Lots of effort is spent in this story to establish Johnny as a well meaning teen. None of the angst that we sometimes see in the Fantastic Four comics is present here. This is on purpose because Jonny needs to be normal. During this story he is tested and then rewarded with love just like the legend that he is.

I don’t like to harp on sexism lest I be branded one of those hipster blog writers that shoot around words like ‘feminism’ and ‘misogyny’ like they are watermelon seeds at a company picnic, but sometimes you cannot feel an adequate human without addressing it. The young women, who is the daughter of the chief anti-tyrant 5th Dimensional is empty headed beyond belief. After telling her father to rescue Storm from a water tank, she falls in love with him. Marvel women just fall in love and are rewards for fearless male heroes.

Misogyny is gross and it is terrible when it enters into the things we love but it also plays into the fairy tale aspirations of the Silver Age comic.

The most important part in Silver Age comics is that they have a good villain. The most successful Silver Age villains seem to be the ones that try to exercise control over the populace. This maybe because of the zeitgeist hate for tyranny in the US with how perceived tyrannical governments had damaged their country, i.e. Germany and the Soviet Union. Some of this anxiety is left over from the country’s birth.

The ‘autocrat’ is a common archetype drawn on by Stan Lee. He — with only a few exceptions is the ‘autocrat’ ever a ‘she’ — is as an empty a character as you’d expect. All the ‘autocrat’ must do in the storey is hold power and dominate some sort of people, which turns the democratic values of Jonny Storm into overdrive. The tyrant in this story holds up his end of being a power hungry immovable bastard.

It’s rich that the most selfish character in the Marvel would be a champion for selflessness, but in the early part of Strange Tales Solo Torch Jonny was altruistic. In this story the tyrant’s selfish pursuit of glory against the humans nearly destroys the 5th Dimension and the Human Torch li becomes a beacon of altruism. The Liberty Torch allegory cannot be more obvious. Selfishness is short sighted and people must band together to make an important and successful world.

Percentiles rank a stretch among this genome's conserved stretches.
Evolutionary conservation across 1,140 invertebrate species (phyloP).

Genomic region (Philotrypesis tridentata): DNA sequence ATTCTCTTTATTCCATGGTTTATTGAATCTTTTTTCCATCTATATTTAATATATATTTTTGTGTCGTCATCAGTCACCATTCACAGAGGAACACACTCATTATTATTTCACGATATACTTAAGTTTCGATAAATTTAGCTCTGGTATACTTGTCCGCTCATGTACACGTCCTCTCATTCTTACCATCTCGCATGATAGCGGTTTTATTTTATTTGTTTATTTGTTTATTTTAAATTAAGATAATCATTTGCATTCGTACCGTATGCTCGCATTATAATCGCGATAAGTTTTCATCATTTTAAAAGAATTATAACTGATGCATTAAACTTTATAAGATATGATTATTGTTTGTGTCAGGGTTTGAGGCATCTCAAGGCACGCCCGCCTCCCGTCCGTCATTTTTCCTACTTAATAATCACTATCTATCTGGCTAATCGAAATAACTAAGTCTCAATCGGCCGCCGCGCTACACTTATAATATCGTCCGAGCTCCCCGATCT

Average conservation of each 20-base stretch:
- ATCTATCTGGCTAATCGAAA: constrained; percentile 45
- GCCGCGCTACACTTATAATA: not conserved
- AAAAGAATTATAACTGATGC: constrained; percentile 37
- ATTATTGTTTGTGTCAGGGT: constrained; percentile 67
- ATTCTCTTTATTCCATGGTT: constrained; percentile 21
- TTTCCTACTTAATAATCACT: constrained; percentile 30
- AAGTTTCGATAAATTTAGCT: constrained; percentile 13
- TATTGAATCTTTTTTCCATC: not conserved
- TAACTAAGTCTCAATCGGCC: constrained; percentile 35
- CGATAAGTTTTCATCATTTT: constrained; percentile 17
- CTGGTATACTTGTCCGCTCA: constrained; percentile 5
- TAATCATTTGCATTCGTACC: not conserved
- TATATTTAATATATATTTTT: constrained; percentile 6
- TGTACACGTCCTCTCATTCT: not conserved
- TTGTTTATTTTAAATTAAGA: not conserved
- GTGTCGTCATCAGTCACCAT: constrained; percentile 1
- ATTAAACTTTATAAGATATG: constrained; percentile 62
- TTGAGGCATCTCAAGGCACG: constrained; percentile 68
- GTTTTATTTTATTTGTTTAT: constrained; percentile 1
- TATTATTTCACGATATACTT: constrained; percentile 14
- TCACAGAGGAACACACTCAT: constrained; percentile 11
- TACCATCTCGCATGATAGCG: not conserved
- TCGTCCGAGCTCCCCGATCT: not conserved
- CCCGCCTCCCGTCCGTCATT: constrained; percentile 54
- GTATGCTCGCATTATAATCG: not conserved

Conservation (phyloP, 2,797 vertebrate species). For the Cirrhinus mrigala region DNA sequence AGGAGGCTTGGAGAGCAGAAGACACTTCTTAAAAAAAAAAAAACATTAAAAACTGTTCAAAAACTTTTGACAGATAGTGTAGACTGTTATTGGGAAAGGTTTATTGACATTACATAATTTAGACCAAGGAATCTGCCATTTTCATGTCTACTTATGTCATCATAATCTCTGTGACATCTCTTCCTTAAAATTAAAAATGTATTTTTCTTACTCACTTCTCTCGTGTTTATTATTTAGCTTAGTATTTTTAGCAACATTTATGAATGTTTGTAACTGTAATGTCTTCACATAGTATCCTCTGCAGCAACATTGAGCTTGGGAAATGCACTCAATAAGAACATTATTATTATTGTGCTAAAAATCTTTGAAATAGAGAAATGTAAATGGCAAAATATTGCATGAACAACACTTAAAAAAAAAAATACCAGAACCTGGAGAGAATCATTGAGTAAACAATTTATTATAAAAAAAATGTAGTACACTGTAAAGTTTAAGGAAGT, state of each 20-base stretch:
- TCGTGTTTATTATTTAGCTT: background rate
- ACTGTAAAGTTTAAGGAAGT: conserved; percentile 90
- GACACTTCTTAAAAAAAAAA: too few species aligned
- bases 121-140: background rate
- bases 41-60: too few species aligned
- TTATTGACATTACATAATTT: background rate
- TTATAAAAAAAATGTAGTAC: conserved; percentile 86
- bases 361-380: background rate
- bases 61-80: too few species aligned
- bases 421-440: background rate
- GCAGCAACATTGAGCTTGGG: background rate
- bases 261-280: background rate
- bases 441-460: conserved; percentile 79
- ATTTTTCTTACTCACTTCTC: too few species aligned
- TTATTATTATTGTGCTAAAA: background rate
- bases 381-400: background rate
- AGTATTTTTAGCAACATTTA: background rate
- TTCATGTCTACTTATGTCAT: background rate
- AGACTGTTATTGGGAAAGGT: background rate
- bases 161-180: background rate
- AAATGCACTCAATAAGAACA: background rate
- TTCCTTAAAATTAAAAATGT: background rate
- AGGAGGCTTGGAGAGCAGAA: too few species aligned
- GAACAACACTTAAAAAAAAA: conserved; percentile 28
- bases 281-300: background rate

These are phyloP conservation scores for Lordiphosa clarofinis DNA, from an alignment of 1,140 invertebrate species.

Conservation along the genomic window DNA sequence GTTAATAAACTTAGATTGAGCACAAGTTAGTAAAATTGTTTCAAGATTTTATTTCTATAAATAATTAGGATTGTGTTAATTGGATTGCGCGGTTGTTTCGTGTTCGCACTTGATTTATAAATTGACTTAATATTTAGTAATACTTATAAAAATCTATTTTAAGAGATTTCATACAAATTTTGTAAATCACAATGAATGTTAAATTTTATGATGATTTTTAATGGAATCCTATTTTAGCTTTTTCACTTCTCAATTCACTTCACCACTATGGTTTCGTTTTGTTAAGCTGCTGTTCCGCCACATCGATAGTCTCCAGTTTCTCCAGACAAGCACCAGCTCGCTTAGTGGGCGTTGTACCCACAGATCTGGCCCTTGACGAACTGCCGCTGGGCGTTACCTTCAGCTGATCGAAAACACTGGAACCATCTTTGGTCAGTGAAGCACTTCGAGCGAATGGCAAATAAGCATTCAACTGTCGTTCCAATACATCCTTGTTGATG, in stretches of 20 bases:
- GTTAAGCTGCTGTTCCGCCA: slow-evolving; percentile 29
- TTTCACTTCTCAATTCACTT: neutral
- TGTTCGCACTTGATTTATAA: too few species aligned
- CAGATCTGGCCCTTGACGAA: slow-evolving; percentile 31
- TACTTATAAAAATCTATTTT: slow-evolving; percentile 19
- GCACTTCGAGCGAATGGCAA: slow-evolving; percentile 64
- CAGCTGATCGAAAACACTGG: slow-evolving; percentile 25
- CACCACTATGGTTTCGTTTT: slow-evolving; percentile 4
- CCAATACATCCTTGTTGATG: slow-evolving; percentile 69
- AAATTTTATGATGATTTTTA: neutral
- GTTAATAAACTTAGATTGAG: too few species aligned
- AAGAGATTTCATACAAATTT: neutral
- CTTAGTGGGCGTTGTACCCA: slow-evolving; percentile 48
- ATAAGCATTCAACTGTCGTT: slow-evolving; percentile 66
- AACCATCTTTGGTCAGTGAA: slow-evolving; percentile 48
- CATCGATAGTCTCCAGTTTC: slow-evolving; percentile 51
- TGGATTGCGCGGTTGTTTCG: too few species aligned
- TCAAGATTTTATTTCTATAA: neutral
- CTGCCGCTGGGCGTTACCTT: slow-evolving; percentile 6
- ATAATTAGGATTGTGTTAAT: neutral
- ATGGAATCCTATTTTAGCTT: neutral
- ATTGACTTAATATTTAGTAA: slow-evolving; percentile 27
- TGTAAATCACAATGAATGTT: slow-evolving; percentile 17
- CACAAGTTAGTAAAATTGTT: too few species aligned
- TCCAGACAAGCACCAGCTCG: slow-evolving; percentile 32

Wait a minute that sounds Socialist. Something to keep in mind for later issues.

Stan loves stories about democracy fighting autocracy. He loved stories about heroes and vapid damsels. Stan loved stories about dark forces that exist just under normal society. At his heart Stan Lee is a 19th century melodramatic titan and this is why his creativity, along with the inspired artwork of Jack Kirby, maybe one of the greatest cultural booms in human history.

Until next time, Extremites, I remain: Julian Munds.

Story I Read:Prisoner of the 5th Dimension!” (Strange Tales #103 Dec. 1962)

Rating: 3 out of 5.

Pros: Interesting twist on an overused plot. A great journey for Jonny Storm. Some cool art, especially during the initial meeting between the tyrant and Jonny.

Cons: The chauvinism. The character discrepancies between Strange Tales Torch and Fantastic Four Torch. The easy way Jonny fells the situation.

Next Review:The End of the Fantastic Four!” (Fantastic Four #9 Dec. 1962)

Last Review:Trapped By The Protector” (Tales To Astonish #37 Nov. 1962)


About Julian Munds

I possess a degree in Theatre and Drama from the University of Toronto. I own my own theatre company called Snobbish Theatre. We focus our work on new versions of classics.

Posted on November 11, 2014, in Comics, Marvel, The Fantastic Four and tagged , , , , , , , , , , , , , , , , , , , . Bookmark the permalink. 4 Comments.